After the ball is pitched into the receptacle 36, it is placed on the third tee 38 and struck toward the third receptacle 40. Third receptacle 40 is slightly smaller than receptacle 12 and thus has a par of five. The preferred top openings for the various sizes of receptacles are as follows. For a par of three,,the top opening 16 is approximately 10 inches, for a par of four the top opening 16 is approximately 8 inches and for a par of five the top opening 16 is approximately 6 inches. It is clear that various other sizes can be used, but it has been found by experimentation that these sizes are consistent with the indicated pars. Also a factor in the ease of driving a golf ball into the appropriate receptacle is the height of the ring 16 above the ground. The preferred dimension for this height is about 6 inches. In order to properly support the ring 16 at this distance above the ground, the leg 18 is preferably about 12 inches long.

The golfer successively plays, as previously indicated, sequentially to 4th receptacle 42, 5th receptacle 44, 6th receptacle 46, 7th receptacle 48, 8th receptacle 50 and finally to the 9th receptacle 52. This ends a single game, but it is clear that fewer or more receptacles can be used FIG. 1 it can be seen that receptacles 36, 44 and are of larger nature so as to have a par of three. Furthermore, receptacles 12, 42, 46 and 48 are of medium size and carry a par four, while receptacles 40 and 52 are of the smallest size and carry a pair of five. Any suitable arrangernent or assortment of sizes can be used, but it is preferable to have at least two of each size for diversity of practice and experience and in playing.

It is clear that this equipment usable in playing a simulated game of golf is susceptible to numerous modifications and changes without the exercise of the inventive faculty. For example the net 28 can be of different, or non-flexible material should such be desirable. Accordingly the scope of this invention is defined by the scope of the following claim.

I claim:

Apparatus for playing a game of golf comprising a plurality of receptacles each of which comprises a ring defining a plane, said ring having a top opening therein, a net secured to said ring, said net depending from said ring and being adapted to retain a golf ball therein after the golf ball has passed through said top opening in said ring, a single leg secured to said ring, said leg extending at substantially right angles with respect to said plane of said ring, said leg being adapted to be driven into the ground, an indicia plate secured to said leg, the length of said leg being about twelve inches, said indicia plate carrying indicia indicating the size of said top opening in said ring,.there being at least two sizes of top openings in said plurality of receptacles.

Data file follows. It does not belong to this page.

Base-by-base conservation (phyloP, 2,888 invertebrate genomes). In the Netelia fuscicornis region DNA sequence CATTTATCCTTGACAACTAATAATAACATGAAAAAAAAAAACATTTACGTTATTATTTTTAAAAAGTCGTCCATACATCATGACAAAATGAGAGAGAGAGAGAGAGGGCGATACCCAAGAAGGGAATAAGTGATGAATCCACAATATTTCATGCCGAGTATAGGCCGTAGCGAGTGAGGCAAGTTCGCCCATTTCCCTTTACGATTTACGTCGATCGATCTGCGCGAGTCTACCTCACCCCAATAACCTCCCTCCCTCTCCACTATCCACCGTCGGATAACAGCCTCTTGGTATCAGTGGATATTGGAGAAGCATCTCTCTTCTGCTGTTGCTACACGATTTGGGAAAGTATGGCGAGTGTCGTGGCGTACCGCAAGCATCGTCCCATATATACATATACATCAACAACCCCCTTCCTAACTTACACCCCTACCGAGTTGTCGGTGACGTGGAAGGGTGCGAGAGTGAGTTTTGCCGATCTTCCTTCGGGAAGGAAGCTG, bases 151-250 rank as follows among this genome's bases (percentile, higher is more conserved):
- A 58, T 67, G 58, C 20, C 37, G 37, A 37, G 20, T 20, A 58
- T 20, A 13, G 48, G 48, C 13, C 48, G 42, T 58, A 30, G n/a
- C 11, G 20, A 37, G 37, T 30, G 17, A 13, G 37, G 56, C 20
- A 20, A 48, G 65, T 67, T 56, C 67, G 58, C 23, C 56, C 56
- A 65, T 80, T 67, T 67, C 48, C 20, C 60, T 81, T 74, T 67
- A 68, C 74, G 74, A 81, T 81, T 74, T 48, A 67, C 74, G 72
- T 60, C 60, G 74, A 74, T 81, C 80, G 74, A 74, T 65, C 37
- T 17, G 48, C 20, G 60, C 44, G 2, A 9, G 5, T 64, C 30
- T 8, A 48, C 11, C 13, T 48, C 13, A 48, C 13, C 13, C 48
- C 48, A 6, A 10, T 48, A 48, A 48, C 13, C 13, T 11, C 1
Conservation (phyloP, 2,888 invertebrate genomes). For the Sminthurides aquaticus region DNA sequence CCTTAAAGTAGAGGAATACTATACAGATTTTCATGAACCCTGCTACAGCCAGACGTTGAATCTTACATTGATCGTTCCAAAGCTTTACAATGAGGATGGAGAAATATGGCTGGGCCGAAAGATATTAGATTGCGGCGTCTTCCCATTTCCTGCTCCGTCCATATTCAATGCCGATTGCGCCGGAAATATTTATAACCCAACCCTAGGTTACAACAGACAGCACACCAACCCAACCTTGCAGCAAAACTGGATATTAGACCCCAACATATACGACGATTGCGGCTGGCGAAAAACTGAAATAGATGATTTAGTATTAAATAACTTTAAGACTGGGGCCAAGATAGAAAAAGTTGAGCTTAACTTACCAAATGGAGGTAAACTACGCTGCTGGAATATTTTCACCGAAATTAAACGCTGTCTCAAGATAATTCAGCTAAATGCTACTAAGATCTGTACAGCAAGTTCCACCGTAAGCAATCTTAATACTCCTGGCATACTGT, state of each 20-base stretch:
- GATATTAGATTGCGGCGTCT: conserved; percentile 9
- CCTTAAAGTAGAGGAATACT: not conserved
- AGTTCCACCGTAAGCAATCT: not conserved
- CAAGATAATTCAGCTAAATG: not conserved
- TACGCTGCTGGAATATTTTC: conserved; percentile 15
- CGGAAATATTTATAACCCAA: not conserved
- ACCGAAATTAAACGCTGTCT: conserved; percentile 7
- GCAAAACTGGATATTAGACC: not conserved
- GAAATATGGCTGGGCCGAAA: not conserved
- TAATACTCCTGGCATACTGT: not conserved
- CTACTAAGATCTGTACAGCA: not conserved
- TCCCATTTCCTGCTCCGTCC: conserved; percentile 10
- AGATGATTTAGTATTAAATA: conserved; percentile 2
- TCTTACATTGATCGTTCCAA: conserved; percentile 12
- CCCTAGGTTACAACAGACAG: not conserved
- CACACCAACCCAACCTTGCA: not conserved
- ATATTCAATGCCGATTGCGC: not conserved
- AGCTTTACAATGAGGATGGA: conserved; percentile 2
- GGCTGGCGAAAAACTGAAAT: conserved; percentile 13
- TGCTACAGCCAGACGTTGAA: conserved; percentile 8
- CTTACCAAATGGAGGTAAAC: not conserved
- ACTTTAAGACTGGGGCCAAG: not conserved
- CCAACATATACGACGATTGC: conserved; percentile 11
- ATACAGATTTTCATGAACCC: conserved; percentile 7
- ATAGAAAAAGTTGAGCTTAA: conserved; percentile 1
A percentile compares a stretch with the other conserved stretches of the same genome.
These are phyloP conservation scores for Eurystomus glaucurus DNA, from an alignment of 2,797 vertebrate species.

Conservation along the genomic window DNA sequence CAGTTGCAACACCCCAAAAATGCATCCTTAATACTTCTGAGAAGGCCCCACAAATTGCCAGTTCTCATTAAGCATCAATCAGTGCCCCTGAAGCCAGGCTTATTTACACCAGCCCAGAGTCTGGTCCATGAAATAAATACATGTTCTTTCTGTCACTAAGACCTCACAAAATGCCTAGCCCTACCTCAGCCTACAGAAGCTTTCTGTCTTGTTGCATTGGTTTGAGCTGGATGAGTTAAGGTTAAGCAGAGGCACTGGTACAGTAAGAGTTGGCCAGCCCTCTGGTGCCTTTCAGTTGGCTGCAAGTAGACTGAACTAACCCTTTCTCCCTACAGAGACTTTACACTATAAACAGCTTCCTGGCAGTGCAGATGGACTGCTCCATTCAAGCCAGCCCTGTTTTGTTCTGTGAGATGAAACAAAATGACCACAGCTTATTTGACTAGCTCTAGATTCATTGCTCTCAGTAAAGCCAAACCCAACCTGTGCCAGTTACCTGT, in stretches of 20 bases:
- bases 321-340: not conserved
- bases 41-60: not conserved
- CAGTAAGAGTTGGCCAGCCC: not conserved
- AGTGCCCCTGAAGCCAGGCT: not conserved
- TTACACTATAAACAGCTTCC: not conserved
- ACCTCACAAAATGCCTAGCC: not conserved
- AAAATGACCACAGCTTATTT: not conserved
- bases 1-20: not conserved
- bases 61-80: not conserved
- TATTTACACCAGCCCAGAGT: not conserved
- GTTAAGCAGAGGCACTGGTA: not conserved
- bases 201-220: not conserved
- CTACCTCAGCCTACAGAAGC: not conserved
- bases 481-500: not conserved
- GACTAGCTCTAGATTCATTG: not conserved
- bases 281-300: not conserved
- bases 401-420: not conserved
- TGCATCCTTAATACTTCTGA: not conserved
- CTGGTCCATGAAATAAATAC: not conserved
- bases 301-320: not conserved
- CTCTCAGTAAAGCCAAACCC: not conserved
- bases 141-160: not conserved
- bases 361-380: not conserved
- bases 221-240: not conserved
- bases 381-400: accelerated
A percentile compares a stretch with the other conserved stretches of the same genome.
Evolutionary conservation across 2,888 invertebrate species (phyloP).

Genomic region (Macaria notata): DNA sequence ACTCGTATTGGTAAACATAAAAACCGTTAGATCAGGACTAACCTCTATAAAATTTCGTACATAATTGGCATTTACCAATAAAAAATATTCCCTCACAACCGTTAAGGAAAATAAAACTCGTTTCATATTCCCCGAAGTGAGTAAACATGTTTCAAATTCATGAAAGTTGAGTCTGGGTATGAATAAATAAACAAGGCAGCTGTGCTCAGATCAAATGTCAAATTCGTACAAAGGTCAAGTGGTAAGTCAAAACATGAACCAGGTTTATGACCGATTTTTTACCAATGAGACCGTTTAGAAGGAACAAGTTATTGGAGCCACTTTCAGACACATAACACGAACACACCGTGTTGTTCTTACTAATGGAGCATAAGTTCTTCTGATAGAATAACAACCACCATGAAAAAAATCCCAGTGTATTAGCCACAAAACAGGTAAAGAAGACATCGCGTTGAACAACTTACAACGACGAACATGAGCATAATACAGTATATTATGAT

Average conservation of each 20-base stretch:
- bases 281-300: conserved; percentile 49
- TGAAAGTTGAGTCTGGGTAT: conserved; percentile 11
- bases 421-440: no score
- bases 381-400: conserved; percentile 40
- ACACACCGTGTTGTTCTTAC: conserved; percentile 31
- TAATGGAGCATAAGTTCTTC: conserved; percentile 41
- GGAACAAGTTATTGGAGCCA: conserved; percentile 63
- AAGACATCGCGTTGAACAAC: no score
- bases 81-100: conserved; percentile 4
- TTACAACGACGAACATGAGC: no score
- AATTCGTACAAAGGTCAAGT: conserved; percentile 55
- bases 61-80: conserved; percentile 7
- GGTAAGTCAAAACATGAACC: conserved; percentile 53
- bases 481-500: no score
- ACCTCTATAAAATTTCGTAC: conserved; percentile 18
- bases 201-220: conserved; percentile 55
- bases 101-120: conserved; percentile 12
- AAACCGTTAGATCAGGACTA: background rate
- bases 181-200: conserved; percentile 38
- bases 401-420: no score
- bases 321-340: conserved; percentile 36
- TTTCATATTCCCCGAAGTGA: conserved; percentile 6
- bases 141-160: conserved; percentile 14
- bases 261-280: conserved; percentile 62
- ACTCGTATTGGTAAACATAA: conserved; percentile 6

References Cited UNITED STATES PATENTS 898,530 9/1908 Treadwell 273l77 1,116,555 11/1914 Brewster 273l8l 1,540,350 6/1925 Longnecker 273l76 2,195,634 4/ 1940 Shelley 27318l 2,450,125 9/1948 Dunfee 273181 ANTON O. OECHSLE, Primary Examiner.

' G. J. MARLO, Assistant Examiner.

Patent Citations
Cited PatentFiling datePublication dateApplicantTitle
US898530 *Sep 27, 1907Sep 15, 1908Claude Mallam TreadwellAppliance for practicing golf.
US1116555 *Sep 25, 1913Nov 10, 1914Robert BrewsterGame device.
US1540350 *Jul 3, 1923Jun 2, 1925Longenecker Donald DGolf-practice apparatus
US2195634 *Dec 21, 1938Apr 2, 1940Shelley Jr John JGolf game device
US2450125 *Feb 20, 1946Sep 28, 1948Dunfee H CalvinGame apparatus
Referenced by
Citing PatentFiling datePublication dateApplicantTitle
US3892413 *Mar 2, 1973Jul 1, 1975Rotolo Frank JGolf course playing method
US4667964 *Feb 28, 1986May 26, 1987Hickey Charles PGolf game apparatus
US4673186 *Mar 14, 1986Jun 16, 1987Walker Enterprises, Inc.Outdoor game and apparatus
US4726589 *Jun 16, 1986Feb 23, 1988Grigas Peter DGolf course
US5286033 *Mar 23, 1992Feb 15, 1994Mark WayneParachute game and target
US5395122 *Jul 6, 1993Mar 7, 1995Kraemer; Sandy F.Game target apparatus assembly
US5575483 *Sep 26, 1995Nov 19, 1996Dineen; Robert T.Golf toss game
US5692979 *Nov 15, 1996Dec 2, 1997Jones; George D.Multi-purpose game device
US6468165 *Nov 6, 2000Oct 22, 2002Sherrod F. MooreMillenn golf
US9295889 *Jul 3, 2014Mar 29, 2016Rory ConwayDisc throwing game assembly
US20060009315 *Jul 9, 2004Jan 12, 2006Gibson Mark JBackyard game and method for play
Classifications
U.S. Classification473/196, 273/400
International ClassificationA63B63/00, A63B63/08
Cooperative ClassificationA63B63/08
European ClassificationA63B63/08